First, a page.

A US aircraft carrier and its escort of two cruisers have arrived off the Philippines coast to help communities devastated by Typhoon Haiyan.
The top US commander in the Philippines told the BBC that US military support would be on an unprecedented scale. Officials have begun burying some typhoon victims in mass graves. The confirmed death toll stands at more than 2,300 but is likely to rise. The UN says some 11 million people have been affected by the typhoon. With images of the suffering flashed around the world, a huge international aid effort has swung into operation.
The USS George Washington will expand search-and-rescue operations and provide a platform for helicopters to move supplies, the White House said. Two US destroyers are already in the Philippines and other US vessels are expected to arrive in about a week, the US Navy said. On Wednesday the US also ordered the activation of a hospital ship, the USNS Mercy. However, if deployed, it would not reach the Philippines until December. US Marine Brigadier General Paul Kennedy told BBC Radio 5 live that the US aid effort was being stepped up to a level that has “probably never been applied” to a humanitarian crisis. He said the arrival of the USS George Washington would triple the number of available helicopters, which can also deliver hundreds of thousands of gallons of water every day.
Other countries have also pledged help in the shape of financial aid, relief supplies or emergency teams. Britain is sending a team of medical experts, a Royal Navy warship and an RAF transport aircraft. Japan is also preparing to send up to 1,000 troops as well as naval vessels and aircraft, Defence Minister Itsunori Onodera said. China - which is engaged in a territorial dispute with the Philippines - is sending 10m yuan ($1.6m; £1m) in relief goods. Its initial pledge of $200,000 (£120,000) from the government and Chinese Red Cross combined drew criticism in US media, but was also condemned by some Chinese internet users as excessive.
Orla Fagan, at the UN’s Humanitarian Affairs office in Manila, said that after a slow start, the aid effort was now accelerating. “People are angry, they are distressed, they are traumatized, and we are trying to get this stuff out to them,” she said.
Typhoon Haiyan was one of the most powerful storms ever recorded on land. It roared into the eastern and central islands of the Philippines last Friday, flattening buildings, uprooting trees and sending a huge storm surge into coastal areas. Some residents have expressed anger at the slow speed of the government relief effort but Philippine Cabinet Secretary Rene Almendras said the authorities had been overwhelmed. “But we accept the fact that our operations are supposed to reach out to everyone - and we will.”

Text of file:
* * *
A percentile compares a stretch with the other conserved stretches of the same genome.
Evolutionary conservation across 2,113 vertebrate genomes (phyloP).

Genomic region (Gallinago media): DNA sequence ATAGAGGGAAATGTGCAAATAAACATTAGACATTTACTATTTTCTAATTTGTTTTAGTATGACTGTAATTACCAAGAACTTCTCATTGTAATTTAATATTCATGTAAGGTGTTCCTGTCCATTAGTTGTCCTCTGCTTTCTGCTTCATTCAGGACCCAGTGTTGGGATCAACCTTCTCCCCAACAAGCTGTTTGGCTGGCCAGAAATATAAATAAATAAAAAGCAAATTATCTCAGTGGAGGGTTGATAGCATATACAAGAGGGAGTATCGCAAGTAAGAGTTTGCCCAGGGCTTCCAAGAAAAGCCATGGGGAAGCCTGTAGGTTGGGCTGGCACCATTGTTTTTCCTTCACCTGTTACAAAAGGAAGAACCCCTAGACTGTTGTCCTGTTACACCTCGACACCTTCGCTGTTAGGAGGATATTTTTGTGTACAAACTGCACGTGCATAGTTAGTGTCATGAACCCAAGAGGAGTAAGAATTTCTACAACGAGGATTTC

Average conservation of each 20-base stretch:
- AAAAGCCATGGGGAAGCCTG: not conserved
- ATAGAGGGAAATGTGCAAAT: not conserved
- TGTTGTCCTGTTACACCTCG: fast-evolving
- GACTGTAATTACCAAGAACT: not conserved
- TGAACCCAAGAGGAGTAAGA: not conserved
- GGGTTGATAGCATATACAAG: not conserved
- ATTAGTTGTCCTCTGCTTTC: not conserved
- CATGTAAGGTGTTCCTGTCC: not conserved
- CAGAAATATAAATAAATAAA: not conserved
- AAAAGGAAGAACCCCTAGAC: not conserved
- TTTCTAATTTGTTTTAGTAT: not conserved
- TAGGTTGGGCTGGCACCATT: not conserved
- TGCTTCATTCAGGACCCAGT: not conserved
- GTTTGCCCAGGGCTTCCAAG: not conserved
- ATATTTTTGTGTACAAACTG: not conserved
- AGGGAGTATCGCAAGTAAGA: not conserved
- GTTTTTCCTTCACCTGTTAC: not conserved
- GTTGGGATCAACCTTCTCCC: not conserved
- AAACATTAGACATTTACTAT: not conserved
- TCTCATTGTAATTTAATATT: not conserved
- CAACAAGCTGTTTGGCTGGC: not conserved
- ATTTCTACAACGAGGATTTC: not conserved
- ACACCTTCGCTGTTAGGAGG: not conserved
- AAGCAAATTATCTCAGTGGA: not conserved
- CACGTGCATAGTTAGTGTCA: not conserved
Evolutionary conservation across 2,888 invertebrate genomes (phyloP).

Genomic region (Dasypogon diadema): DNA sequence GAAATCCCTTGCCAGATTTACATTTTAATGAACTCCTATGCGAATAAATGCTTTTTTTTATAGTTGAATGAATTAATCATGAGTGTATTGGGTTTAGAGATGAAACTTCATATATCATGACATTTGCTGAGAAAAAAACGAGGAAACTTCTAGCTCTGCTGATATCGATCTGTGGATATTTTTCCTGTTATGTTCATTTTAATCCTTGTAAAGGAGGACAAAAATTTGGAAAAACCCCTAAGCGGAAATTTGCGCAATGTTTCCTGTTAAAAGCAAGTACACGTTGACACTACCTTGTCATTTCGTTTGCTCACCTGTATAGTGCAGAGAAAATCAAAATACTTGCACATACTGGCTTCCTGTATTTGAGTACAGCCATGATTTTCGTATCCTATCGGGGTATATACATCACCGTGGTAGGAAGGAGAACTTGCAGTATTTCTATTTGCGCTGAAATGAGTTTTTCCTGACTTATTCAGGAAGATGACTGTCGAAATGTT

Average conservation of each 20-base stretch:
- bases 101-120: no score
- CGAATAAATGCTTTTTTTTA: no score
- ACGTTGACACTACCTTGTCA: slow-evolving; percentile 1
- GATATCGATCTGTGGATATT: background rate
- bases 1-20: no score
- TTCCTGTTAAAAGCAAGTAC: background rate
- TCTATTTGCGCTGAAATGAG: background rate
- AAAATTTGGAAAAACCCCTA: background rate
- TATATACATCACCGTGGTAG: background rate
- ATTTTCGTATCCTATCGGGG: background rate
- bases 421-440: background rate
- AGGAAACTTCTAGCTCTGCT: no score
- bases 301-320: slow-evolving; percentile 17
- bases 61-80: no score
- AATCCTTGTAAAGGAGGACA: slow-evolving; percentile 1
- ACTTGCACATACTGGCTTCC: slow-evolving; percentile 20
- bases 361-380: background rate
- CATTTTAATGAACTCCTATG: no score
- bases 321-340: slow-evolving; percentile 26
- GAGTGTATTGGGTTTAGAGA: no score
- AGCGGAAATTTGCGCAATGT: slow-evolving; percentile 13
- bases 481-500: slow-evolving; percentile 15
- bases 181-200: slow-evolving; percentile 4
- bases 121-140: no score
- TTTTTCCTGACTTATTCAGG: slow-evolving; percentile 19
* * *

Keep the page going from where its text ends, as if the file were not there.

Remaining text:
UN humanitarian chief Valerie Amos, visiting the devastated city of Tacloban, said the situation was desperate with residents left without food or fresh water for five days. Aid was now getting in, she said, but “I do feel that we have let people down.” Tacloban’s airport was left in ruins by the storm, but in recent days US military planes have been arriving with World Food Programme supplies. A French-Belgian field hospital has also been set up. The number of US military personnel on the ground is expected to triple from just over 300 to more than 1,000 in a week, officials said. Manila has sent troops to Tacloban to keep law and order, but correspondents say there is a growing sense of panic.
In some areas survivors have resorted to digging up water pipes and extracting fuel from reservoirs at petrol stations. On Wednesday there were reports of shots being fired in a street and of a teenager being stabbed in the stomach. Cebu governor Hilario Davide told the BBC that he was “concerned” but hoped looting would not take place in Cebu. “As long as they know that food and water are forthcoming, I’m sure that people will learn to be patient but of course we hear already reports of people getting impatient, especially the islands because it seems there’s been a delay in the delivery of these relief goods.” Health experts have warned that the worst-affected areas are entering a peak danger period for the spread of infectious diseases.